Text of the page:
Would YOU accept less anesthetic during surgery to save the planet? Doctors say it could reduce world’s carbon footprint… by up to 0.1%
Researchers are asking doctors to use less anesthesia on their surgery patients in the name of climate change.
Doctors from the Henry Ford Health in Detroit, Michigan, said it could significantly reduce the carbon footprint of hospitals in the US.
Research suggests that inhaled anesthesia accounts for up to 0.1 percent of the world’s carbon emissions.
Dr Mohamed Fayed, a senior anesthetist at the Henry Ford, said: ‘Global warming is affecting our daily life more and more, and the reduction of greenhouse gas emissions has become crucial.
‘No matter how small each effect is, it will add up. As anesthesiologists, we can contribute significantly to this cause by making little changes in our daily practice — such as lowering the flow of anesthetic gas — without affecting patient care.’
He made the comments at the American Society of Anesthesiologists annual event last Friday in Orlando, Florida.
Henry Ford Health System is now reducing the amount of anesthesia it uses in surgery in an effort to limit the hospital’s impact on climate change (file photo)
Henry Ford fesearchers gathered data from 13,000 patients over the seven months from March to September 2021. They set a goal of reducing anesthesia use to under 3liters of anesthesia every minute (L/m) per surgery when possible.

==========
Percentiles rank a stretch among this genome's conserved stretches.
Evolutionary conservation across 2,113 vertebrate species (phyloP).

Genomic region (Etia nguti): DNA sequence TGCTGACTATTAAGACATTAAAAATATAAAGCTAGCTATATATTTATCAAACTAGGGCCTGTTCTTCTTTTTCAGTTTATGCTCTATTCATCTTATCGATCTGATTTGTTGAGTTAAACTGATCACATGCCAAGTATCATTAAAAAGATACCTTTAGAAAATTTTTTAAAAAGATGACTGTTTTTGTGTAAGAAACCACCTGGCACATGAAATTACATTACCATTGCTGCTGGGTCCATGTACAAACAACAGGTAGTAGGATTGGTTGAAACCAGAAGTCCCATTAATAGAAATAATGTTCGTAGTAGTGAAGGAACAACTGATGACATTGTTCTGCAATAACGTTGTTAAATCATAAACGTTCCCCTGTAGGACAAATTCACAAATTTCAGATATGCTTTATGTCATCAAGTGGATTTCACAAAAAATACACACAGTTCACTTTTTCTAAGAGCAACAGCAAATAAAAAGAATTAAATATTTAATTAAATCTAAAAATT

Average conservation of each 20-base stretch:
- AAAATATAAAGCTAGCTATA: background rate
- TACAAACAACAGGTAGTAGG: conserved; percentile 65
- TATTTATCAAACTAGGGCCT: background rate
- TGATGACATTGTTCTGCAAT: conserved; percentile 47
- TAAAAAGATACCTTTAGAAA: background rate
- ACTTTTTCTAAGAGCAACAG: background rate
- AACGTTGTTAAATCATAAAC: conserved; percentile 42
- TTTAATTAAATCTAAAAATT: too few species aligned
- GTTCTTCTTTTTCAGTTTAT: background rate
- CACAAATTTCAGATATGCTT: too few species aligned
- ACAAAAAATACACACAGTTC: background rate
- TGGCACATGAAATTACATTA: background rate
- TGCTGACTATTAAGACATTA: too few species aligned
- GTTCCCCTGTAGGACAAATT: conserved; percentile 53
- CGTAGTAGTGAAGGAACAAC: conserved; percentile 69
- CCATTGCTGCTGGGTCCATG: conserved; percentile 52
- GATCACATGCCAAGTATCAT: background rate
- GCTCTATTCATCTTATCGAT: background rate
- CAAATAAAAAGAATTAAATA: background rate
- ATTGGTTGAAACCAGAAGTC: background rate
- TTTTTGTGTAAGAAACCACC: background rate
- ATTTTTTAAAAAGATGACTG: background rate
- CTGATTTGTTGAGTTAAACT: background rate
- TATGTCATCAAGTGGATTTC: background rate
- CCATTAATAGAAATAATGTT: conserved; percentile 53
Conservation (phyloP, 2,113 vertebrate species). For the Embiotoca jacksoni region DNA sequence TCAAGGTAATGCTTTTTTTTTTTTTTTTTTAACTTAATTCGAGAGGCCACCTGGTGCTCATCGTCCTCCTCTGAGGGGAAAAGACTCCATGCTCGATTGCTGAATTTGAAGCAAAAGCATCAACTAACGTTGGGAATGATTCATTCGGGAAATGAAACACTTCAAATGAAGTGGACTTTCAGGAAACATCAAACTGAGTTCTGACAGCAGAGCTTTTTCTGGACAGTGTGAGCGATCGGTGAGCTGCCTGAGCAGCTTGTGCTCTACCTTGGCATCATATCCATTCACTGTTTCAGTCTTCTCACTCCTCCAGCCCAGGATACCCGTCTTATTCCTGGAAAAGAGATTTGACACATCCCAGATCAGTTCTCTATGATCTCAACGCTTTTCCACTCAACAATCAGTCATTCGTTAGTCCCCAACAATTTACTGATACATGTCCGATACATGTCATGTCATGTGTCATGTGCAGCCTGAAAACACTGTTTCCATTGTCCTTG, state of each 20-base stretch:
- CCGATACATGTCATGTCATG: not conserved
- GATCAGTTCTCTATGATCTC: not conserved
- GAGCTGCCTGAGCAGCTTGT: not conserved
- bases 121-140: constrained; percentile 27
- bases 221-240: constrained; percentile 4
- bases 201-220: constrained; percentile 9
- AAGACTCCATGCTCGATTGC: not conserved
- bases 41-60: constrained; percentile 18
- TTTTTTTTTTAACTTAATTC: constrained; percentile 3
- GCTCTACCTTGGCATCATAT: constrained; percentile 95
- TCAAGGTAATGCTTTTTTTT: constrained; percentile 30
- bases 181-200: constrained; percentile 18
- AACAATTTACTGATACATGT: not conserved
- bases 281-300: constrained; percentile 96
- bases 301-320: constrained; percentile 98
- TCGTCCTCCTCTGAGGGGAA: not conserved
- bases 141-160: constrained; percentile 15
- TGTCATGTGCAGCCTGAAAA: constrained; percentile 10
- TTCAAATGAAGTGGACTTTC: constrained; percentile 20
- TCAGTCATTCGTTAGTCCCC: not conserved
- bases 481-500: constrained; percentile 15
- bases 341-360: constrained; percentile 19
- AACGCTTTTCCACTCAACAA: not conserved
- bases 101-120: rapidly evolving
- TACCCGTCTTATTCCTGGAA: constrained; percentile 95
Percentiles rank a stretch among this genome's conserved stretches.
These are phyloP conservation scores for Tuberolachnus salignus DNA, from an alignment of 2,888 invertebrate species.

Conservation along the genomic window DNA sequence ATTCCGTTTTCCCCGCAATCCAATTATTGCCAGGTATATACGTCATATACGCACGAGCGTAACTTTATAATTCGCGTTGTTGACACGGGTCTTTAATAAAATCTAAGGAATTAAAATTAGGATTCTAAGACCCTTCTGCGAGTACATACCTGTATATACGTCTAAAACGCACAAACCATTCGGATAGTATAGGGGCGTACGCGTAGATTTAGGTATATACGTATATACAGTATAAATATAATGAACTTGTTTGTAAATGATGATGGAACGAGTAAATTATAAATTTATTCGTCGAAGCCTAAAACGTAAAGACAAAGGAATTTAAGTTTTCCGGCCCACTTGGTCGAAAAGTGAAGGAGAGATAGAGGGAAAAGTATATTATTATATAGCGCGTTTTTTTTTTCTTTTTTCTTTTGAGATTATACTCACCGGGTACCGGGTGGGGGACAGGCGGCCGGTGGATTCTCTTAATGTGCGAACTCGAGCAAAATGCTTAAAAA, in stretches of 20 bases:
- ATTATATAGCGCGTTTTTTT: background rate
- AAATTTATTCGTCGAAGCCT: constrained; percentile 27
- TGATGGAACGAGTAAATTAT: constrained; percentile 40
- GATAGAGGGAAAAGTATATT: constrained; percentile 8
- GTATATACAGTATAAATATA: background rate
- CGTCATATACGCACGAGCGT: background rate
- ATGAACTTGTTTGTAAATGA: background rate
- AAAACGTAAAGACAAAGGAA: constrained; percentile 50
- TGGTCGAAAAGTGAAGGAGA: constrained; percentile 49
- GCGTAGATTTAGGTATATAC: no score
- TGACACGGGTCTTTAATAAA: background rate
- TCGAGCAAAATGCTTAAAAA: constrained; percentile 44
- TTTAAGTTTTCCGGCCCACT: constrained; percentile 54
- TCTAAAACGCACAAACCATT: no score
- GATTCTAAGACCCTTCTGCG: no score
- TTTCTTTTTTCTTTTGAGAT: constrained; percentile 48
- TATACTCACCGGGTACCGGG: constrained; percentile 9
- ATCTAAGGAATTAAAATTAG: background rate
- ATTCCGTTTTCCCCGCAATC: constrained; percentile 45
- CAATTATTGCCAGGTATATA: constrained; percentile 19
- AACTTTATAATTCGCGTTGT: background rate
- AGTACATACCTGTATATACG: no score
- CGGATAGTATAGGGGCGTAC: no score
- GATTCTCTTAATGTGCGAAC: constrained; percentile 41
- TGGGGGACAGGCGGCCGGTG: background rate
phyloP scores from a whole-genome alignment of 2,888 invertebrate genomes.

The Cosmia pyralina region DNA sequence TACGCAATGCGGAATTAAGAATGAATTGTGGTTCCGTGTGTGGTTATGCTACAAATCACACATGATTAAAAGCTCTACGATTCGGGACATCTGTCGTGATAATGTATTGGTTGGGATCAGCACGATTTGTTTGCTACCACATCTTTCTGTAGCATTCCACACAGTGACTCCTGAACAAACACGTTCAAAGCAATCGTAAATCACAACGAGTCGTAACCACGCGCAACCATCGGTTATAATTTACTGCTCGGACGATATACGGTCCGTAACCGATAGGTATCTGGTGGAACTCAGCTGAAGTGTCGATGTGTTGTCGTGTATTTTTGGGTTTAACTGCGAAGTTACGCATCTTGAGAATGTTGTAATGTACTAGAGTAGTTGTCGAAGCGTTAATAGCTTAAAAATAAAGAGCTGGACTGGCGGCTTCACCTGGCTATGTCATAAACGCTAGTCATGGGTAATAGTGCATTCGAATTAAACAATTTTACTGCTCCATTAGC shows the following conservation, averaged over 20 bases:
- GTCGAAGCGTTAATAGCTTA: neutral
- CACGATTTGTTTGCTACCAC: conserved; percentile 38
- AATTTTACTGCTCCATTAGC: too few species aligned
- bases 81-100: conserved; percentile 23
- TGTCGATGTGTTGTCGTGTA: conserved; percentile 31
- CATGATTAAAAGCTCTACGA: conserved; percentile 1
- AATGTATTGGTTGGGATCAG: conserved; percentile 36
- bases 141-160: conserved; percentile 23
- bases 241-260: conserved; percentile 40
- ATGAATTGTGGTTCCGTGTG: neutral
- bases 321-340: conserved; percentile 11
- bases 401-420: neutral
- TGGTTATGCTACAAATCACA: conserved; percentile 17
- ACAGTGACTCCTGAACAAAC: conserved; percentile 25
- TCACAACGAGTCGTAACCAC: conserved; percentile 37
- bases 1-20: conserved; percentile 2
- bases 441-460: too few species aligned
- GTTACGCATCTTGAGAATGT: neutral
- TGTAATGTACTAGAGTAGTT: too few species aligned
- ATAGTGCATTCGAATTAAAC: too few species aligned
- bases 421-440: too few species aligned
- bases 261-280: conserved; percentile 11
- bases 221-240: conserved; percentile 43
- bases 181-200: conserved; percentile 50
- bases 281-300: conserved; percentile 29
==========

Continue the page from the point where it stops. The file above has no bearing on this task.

Trying to reduce the overall use of anesthesia in the hospital, the team instructed physicians to dial back the amount used in between those portions of the procedure.
This is only for inhaled anesthetics, not sedation or localized anesthetics used in smaller procedures.
At the start of their research, only 65 percent of surgeries fell under that threshold. After months of instruction, they had reduced the figure to just seven percent.
Now, they want to reduce anesthesia use to below 2L/m in as many operations as possible.
‘For a long time, there was a notion that the greenhouse effect caused in health care settings was an inevitable and unavoidable cost of providing patient care,’ said Dr. Fayed.
‘But we have learned that reducing anesthetic gas flow is one of the many ways health care can lessen its contribution to the global warming crisis, along with reducing waste, turning off lights and equipment when not in use and challenging practice habits, as long as they don’t compromise patient care.’
The amount of anesthesia a person receives during surgery depends on their weight and other factors such as time in surgery, age and potential risk factors
Surgical anesthetics are made up of multiple chemicals, including nitrous oxide halothane, isoflurance, desflurance, sevoflurane.
An hour of using anesthesia can cause the equivalent impact on the atmosphere as someone driving a car for nearly 500 miles, researchers say.
The Henry Ford research team, which presented their findings at ADVANCE 2023, in Orlando, Florida, this week, explains that surgical anesthesia requires fresh gas at the start and end of procedures.
Use of high levels of anesthesia does come with risks. While it is safe in nearly all cases, too much anesthesia can deprive cells of oxygen and cause stroke, brain injury, coma or even death.
There are risks from not receiving enough anesthesia too, though.
A person could always wake up during surgery, which can be painful and highly traumatic.
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